Cross the American continent from north to south and discover cultures whose lives were completely different from those of Winnetou and Nscho-tschi.
Taking up approximately 130 m² the exhibition presents the varied lifestyles of American indigenous peoples from the pre-Columbian period to the 19th century. Some 220 objects including ritual implements, works of art, clothing and pottery offer an account of everyday Indian life. They attest to both peaceful and violent encounters between American Indians and Europeans and also outline the consequences these encounters had on the indigenous tribes. In an objective manner the exhibition illustrates the variety of lifestyles and different cultures of the indigenous peoples of North America.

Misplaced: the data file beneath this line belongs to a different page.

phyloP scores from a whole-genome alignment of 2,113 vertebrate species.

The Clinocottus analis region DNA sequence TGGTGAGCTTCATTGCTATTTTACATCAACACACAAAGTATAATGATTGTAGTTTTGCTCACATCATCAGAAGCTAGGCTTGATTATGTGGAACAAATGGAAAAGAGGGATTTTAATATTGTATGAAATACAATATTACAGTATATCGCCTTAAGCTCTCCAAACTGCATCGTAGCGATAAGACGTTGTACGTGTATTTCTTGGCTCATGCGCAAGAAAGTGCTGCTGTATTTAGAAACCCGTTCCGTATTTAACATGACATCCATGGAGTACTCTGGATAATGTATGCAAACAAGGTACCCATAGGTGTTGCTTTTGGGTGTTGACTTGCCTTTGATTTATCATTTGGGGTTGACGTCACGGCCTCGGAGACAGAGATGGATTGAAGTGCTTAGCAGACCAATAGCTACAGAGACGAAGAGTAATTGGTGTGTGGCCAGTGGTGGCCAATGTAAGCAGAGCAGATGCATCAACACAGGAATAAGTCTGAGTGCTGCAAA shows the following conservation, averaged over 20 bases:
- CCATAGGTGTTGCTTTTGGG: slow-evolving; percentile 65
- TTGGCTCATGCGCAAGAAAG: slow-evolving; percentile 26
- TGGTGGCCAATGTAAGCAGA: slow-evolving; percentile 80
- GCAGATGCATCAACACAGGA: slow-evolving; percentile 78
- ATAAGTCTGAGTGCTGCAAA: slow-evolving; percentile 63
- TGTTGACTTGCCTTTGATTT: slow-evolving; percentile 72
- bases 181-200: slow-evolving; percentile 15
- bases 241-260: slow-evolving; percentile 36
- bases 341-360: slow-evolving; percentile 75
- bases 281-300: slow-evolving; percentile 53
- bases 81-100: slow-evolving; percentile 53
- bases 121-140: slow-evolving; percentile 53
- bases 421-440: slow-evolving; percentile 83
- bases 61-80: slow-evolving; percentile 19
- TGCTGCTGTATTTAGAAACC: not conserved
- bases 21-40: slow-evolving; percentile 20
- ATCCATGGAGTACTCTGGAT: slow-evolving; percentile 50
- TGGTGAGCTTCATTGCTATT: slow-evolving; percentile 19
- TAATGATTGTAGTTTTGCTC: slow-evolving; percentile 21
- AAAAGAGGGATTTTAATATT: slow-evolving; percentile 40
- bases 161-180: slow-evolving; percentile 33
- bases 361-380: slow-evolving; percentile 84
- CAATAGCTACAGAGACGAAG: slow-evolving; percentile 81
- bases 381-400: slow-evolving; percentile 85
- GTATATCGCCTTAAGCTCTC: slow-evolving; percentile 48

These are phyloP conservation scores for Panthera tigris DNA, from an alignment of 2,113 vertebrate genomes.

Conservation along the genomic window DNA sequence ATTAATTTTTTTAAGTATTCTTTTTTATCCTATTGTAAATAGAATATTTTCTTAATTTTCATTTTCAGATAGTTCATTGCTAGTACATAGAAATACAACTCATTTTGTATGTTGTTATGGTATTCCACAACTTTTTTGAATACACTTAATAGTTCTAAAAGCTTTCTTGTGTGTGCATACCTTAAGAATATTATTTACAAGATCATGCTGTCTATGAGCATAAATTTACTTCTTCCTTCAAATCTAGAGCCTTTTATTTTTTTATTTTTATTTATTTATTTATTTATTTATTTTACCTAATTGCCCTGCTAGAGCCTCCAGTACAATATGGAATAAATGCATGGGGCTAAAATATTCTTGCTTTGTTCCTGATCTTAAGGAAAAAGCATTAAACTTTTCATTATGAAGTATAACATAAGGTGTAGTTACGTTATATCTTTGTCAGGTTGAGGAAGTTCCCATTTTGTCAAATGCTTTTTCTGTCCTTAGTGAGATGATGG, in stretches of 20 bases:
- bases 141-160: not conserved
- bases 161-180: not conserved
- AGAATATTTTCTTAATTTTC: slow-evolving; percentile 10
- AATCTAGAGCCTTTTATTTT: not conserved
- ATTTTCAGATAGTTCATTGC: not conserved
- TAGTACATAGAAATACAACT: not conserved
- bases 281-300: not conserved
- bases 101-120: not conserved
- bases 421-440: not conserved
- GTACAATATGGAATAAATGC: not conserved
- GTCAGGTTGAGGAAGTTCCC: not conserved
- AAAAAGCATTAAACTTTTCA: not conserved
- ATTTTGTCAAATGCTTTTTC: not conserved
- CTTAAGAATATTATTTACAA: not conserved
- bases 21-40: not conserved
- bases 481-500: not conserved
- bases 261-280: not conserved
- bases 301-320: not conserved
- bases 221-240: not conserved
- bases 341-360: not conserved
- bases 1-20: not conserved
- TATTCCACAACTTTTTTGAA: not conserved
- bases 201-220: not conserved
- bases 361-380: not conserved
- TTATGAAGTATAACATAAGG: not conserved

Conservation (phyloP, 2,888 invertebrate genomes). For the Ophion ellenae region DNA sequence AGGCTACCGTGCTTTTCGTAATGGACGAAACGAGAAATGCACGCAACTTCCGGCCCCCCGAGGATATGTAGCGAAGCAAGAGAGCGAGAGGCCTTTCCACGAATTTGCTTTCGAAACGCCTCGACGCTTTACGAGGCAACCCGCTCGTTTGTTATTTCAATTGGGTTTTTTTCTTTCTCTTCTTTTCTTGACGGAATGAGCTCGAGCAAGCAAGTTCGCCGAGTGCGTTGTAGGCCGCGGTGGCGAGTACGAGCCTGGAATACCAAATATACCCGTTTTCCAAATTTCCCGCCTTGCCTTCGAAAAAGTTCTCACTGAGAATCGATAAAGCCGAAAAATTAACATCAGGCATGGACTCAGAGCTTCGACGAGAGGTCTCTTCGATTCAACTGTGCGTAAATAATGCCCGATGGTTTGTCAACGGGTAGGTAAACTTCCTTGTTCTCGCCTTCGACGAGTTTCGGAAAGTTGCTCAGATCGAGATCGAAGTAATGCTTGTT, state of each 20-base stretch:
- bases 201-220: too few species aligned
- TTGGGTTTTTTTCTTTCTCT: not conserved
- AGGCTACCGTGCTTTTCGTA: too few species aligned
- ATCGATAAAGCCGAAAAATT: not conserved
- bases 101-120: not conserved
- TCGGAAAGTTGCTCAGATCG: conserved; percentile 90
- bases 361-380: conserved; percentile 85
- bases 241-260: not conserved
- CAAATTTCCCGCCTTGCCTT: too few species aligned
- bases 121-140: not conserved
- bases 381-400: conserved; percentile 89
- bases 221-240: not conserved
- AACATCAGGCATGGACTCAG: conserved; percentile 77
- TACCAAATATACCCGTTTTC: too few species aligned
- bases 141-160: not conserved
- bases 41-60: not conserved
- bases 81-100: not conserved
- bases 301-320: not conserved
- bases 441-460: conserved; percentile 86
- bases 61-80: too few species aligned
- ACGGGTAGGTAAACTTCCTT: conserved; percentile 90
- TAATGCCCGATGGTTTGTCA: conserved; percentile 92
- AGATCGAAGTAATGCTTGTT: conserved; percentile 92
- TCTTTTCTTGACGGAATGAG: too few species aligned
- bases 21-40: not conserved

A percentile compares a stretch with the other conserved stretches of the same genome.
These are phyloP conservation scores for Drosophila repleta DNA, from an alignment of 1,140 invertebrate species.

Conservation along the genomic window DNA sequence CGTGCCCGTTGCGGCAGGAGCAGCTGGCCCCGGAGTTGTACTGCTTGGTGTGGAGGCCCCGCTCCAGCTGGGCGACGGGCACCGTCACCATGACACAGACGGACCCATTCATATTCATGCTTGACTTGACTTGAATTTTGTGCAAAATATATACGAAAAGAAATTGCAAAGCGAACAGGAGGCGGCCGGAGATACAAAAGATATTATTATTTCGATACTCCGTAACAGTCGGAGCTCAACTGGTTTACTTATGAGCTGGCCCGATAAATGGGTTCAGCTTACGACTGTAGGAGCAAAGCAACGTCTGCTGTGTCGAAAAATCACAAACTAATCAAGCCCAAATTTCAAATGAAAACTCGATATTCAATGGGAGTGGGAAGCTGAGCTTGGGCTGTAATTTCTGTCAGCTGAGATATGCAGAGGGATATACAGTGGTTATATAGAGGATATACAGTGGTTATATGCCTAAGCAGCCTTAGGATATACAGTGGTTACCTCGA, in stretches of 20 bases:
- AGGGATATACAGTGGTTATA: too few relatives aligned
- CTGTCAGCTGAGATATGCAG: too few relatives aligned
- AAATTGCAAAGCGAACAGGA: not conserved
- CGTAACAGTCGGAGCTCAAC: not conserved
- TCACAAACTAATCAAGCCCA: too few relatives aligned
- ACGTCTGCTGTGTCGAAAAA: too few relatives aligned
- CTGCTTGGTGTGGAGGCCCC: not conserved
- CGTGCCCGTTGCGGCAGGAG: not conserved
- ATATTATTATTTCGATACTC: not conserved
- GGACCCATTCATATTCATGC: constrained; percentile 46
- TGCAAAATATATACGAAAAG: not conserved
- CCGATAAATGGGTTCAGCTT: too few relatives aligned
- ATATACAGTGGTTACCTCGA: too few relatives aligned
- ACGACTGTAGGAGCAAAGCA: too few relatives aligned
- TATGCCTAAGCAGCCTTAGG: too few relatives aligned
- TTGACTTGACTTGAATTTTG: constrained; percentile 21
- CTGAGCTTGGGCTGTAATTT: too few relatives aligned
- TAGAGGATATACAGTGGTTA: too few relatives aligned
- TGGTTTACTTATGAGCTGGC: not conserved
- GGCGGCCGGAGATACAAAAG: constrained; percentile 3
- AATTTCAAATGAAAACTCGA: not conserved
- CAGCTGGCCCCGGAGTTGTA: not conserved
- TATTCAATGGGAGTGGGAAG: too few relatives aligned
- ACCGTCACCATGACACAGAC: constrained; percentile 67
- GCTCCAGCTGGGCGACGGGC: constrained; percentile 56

Besides a bison cloak of Mandan Chief Mato Topé, visitors can marvel at moccassins and a peace pipe that once belonged to Hunkpapa Chief Sitting Bull (Tatanka Yotanka). The pictures by Karl Bodmer show the 'Wild West' like it really was. Today they are some of the most important pieces of evidence relating to these past cultures.